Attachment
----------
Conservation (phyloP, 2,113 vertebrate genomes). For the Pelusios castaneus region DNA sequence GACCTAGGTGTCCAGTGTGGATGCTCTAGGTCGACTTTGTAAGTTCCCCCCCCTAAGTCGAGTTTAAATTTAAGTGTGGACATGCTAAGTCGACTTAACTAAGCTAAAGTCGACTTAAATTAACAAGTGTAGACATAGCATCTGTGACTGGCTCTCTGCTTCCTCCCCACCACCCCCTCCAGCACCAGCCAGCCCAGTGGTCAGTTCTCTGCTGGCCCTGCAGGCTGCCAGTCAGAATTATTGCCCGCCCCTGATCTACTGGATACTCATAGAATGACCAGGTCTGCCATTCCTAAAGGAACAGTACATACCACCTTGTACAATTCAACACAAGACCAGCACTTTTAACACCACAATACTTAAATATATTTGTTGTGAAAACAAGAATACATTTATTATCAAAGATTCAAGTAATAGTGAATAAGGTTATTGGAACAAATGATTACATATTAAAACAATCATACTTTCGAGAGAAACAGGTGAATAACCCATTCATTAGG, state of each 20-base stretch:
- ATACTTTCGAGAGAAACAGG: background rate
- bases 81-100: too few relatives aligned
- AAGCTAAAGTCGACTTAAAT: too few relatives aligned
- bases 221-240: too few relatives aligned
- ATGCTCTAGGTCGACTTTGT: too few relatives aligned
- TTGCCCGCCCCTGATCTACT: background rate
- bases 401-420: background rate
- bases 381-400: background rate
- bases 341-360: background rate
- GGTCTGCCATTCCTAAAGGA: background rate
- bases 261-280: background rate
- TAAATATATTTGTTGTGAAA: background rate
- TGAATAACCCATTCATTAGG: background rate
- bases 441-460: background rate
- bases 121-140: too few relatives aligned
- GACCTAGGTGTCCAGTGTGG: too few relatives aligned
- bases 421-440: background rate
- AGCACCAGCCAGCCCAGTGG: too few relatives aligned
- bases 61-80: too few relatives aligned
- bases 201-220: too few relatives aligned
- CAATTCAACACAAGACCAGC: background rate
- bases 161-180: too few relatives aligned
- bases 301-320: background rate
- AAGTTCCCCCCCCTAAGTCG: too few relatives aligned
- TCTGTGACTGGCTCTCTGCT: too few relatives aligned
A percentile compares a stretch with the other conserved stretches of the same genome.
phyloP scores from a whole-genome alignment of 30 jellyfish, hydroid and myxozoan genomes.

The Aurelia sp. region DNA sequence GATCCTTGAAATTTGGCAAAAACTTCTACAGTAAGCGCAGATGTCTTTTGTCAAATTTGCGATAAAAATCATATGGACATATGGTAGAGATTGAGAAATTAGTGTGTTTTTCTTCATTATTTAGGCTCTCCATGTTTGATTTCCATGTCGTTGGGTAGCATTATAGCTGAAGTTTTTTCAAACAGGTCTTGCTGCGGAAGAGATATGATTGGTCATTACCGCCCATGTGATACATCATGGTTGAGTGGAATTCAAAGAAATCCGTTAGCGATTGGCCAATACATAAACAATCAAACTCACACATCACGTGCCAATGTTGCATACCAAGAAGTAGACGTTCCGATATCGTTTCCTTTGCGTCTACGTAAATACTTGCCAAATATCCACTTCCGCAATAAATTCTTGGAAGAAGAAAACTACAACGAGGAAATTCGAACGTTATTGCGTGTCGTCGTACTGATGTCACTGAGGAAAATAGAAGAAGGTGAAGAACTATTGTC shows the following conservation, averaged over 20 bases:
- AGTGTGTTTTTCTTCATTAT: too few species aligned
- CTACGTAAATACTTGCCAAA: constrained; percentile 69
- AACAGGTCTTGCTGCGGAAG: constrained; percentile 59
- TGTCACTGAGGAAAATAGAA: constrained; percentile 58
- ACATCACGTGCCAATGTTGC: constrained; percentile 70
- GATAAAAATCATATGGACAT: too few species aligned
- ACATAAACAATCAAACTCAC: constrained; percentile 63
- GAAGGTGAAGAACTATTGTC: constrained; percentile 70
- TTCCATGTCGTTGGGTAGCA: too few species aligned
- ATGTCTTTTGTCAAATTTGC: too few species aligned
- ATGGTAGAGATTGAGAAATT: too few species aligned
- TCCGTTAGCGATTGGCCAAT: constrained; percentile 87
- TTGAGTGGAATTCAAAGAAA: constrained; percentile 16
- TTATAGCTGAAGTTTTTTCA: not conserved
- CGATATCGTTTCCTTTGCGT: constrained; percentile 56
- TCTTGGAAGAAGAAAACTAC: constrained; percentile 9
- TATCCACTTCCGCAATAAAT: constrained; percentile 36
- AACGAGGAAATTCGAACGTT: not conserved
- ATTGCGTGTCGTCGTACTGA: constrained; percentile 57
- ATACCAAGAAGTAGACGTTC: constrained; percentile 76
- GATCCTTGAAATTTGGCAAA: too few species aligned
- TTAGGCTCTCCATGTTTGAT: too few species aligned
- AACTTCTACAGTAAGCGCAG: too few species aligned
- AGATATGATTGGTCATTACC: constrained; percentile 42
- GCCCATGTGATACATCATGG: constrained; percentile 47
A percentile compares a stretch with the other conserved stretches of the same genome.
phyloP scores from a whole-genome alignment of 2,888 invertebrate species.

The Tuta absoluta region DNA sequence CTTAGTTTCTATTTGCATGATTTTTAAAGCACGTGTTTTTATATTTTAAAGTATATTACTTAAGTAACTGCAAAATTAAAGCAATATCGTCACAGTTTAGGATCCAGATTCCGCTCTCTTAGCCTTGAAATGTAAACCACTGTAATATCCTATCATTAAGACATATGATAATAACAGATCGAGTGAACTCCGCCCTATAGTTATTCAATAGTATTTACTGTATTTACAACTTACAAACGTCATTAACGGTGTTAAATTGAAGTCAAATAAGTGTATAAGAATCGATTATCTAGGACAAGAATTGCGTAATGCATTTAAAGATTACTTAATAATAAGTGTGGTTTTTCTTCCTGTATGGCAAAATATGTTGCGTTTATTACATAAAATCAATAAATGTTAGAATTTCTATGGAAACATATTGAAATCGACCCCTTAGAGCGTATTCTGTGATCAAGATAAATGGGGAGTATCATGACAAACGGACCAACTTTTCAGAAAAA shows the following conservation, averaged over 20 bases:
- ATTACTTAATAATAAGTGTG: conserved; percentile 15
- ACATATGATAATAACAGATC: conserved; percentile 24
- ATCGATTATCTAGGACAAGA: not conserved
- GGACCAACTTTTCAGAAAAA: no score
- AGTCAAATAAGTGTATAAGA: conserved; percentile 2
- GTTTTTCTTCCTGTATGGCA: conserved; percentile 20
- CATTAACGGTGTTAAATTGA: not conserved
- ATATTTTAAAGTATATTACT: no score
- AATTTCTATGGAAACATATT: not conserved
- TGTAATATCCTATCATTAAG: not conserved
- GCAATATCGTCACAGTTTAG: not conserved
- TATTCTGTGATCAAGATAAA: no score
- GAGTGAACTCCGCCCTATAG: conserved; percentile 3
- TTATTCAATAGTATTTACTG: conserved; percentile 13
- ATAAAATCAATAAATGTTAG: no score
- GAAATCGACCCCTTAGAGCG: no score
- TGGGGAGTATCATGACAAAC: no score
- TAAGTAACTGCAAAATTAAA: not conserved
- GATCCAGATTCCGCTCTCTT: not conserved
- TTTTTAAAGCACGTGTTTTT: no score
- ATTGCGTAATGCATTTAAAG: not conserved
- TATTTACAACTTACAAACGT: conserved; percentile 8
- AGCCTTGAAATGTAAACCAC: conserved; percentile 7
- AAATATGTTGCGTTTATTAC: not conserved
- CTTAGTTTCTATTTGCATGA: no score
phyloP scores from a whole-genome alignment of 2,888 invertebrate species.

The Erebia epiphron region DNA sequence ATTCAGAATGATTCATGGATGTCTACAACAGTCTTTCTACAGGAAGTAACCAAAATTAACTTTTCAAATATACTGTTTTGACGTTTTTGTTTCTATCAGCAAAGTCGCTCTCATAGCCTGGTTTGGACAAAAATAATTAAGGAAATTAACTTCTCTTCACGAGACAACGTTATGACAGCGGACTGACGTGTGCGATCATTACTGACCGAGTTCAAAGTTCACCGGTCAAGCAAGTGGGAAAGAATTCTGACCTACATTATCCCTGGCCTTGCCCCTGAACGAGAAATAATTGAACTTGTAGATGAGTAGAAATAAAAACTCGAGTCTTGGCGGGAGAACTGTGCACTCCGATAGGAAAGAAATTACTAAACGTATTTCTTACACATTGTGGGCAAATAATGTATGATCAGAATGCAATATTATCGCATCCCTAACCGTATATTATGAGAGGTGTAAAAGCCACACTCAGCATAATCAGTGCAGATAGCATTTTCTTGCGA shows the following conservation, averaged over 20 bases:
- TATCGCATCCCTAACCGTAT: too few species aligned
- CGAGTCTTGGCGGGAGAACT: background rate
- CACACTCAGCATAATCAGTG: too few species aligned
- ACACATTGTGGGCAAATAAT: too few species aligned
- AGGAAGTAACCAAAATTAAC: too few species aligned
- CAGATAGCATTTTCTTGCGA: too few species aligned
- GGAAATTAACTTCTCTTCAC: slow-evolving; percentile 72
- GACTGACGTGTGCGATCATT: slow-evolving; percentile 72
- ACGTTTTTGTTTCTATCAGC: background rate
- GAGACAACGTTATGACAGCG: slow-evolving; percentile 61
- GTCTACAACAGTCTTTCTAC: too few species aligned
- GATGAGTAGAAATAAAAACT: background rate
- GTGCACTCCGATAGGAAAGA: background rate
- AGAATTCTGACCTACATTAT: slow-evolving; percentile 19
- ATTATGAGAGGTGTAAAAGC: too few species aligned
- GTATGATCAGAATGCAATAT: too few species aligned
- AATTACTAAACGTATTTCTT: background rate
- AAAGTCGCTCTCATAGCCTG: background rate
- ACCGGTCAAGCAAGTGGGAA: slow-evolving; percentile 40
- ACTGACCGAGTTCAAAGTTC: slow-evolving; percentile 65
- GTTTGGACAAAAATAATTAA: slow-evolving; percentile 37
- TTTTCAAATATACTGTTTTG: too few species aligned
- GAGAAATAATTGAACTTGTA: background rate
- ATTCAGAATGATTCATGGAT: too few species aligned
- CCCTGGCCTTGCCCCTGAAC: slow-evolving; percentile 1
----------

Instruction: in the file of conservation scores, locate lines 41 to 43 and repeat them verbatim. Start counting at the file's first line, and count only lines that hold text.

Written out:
- TCCGTTAGCGATTGGCCAAT: constrained; percentile 87
- TTGAGTGGAATTCAAAGAAA: constrained; percentile 16
- TTATAGCTGAAGTTTTTTCA: not conserved